Woodside Energy’s H2TAS renewable hydrogen project is a strong sign of the interest and potential in the development of a renewable hydrogen industry in Tasmania.
The proposal by Woodside, partnering with Countrywide Renewable Energy, is one of just seven projects shortlisted for Australian Renewable Energy Agency’s (ARENA) $70 million Renewable Hydrogen Deployment Funding Round.
This would see a 10 MW pilot project, producing 4.5 tonnes of hydrogen per day, established in Tasmania.
We are pleased to be able to support this ARENA application through a MOU signed between the Tasmanian Government and Woodside that will assist in furthering discussions between the parties regarding a potential collaboration for Woodside to develop and operate a hydrogen production facility located here in Tasmania.
The signing of this MOU demonstrates our support for companies, such as Woodside, looking to develop the hydrogen industry in Tasmania.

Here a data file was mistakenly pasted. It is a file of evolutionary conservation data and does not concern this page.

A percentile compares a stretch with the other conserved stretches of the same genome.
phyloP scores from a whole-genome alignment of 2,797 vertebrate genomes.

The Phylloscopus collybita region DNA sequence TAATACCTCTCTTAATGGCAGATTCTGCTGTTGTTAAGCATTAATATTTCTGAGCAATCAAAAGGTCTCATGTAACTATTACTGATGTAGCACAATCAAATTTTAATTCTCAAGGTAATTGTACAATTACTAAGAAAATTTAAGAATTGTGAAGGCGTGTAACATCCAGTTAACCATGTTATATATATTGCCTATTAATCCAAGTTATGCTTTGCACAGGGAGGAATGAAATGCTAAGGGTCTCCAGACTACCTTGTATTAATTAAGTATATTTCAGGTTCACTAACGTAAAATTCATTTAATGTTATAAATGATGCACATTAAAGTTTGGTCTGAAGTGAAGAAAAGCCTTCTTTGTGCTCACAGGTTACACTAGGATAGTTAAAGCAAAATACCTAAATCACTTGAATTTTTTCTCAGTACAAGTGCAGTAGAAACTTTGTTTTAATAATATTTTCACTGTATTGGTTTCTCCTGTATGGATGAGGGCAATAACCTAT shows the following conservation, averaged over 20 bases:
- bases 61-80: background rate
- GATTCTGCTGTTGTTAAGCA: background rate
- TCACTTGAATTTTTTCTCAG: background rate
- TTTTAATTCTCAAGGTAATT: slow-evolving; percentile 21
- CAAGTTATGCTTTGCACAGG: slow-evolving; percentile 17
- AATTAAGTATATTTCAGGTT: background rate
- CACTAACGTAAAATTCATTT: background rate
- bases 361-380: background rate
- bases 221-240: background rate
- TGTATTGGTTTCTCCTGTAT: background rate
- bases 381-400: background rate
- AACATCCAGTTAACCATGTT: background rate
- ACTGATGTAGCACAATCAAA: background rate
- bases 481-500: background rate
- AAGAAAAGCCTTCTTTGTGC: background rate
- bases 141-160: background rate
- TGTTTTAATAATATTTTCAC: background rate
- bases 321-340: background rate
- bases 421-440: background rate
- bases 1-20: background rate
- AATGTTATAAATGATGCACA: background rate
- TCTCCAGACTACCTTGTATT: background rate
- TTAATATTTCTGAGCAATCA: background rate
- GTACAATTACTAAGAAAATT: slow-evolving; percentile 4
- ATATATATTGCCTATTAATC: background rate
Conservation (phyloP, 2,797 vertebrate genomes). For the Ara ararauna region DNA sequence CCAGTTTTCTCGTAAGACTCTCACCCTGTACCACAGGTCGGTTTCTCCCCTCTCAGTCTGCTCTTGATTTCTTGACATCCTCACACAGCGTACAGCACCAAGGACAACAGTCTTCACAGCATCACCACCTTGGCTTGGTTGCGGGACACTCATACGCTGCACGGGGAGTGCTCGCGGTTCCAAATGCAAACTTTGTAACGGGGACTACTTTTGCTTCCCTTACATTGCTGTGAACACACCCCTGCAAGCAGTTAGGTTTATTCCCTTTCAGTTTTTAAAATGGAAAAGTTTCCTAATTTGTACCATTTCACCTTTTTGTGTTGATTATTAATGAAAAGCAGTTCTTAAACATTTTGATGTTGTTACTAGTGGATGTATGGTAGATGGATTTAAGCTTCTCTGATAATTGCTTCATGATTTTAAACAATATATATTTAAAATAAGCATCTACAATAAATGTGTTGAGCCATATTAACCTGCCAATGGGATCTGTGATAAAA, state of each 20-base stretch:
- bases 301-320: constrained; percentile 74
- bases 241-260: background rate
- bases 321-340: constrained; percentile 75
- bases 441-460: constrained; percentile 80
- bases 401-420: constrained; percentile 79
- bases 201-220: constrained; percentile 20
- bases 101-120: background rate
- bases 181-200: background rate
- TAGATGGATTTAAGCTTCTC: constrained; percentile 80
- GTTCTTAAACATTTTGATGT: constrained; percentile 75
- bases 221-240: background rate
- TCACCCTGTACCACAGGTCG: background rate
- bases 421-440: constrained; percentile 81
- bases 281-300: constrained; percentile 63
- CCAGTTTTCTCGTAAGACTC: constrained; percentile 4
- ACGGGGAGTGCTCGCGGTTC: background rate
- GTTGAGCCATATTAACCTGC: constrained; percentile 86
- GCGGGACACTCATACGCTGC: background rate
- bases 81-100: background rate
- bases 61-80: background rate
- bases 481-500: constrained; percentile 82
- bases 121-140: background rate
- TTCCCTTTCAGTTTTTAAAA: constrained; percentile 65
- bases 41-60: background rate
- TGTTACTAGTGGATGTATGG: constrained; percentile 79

As one of the world’s largest leading producers of liquefied natural gas, Woodside’s interest in establishing a major renewable hydrogen operation at the Bell Bay Industrial Zone could lead to significant local jobs and a major contribution to our economy in the long-term.
We have already committed to establishing a strong and sustainable renewable hydrogen industry in Tasmania, and this interest shows our plans are viable and attractive for industry to invest and base their hydrogen projects right here.
With analysis showing renewable hydrogen production costs could be 10 to 15 per cent lower in Tasmania than from other Australian power grids and 20 to 30 per cent lower than from dedicated off-grid renewables, we believe Tasmania is the ideal base for renewable hydrogen in Australia.
We are presently fast tracking work on identifying hydrogen domestic off-take opportunities in Tasmania in areas such as transport, commercial applications or agricultural use that will support progress of hydrogen proposals.
We particularly welcome the agreement between TasGas and Woodside to explore the possibilities of blending green hydrogen into the Tasmanian gas network. With TasGas networks being relatively new they have the capability to safely convey hydrogen, unlike the older systems in other parts of Australia.
Through projects like this and a range of other small, medium and large projects from a range of potential proponents, Tasmania can become the renewable hydrogen hub of the Asia-Pacific region.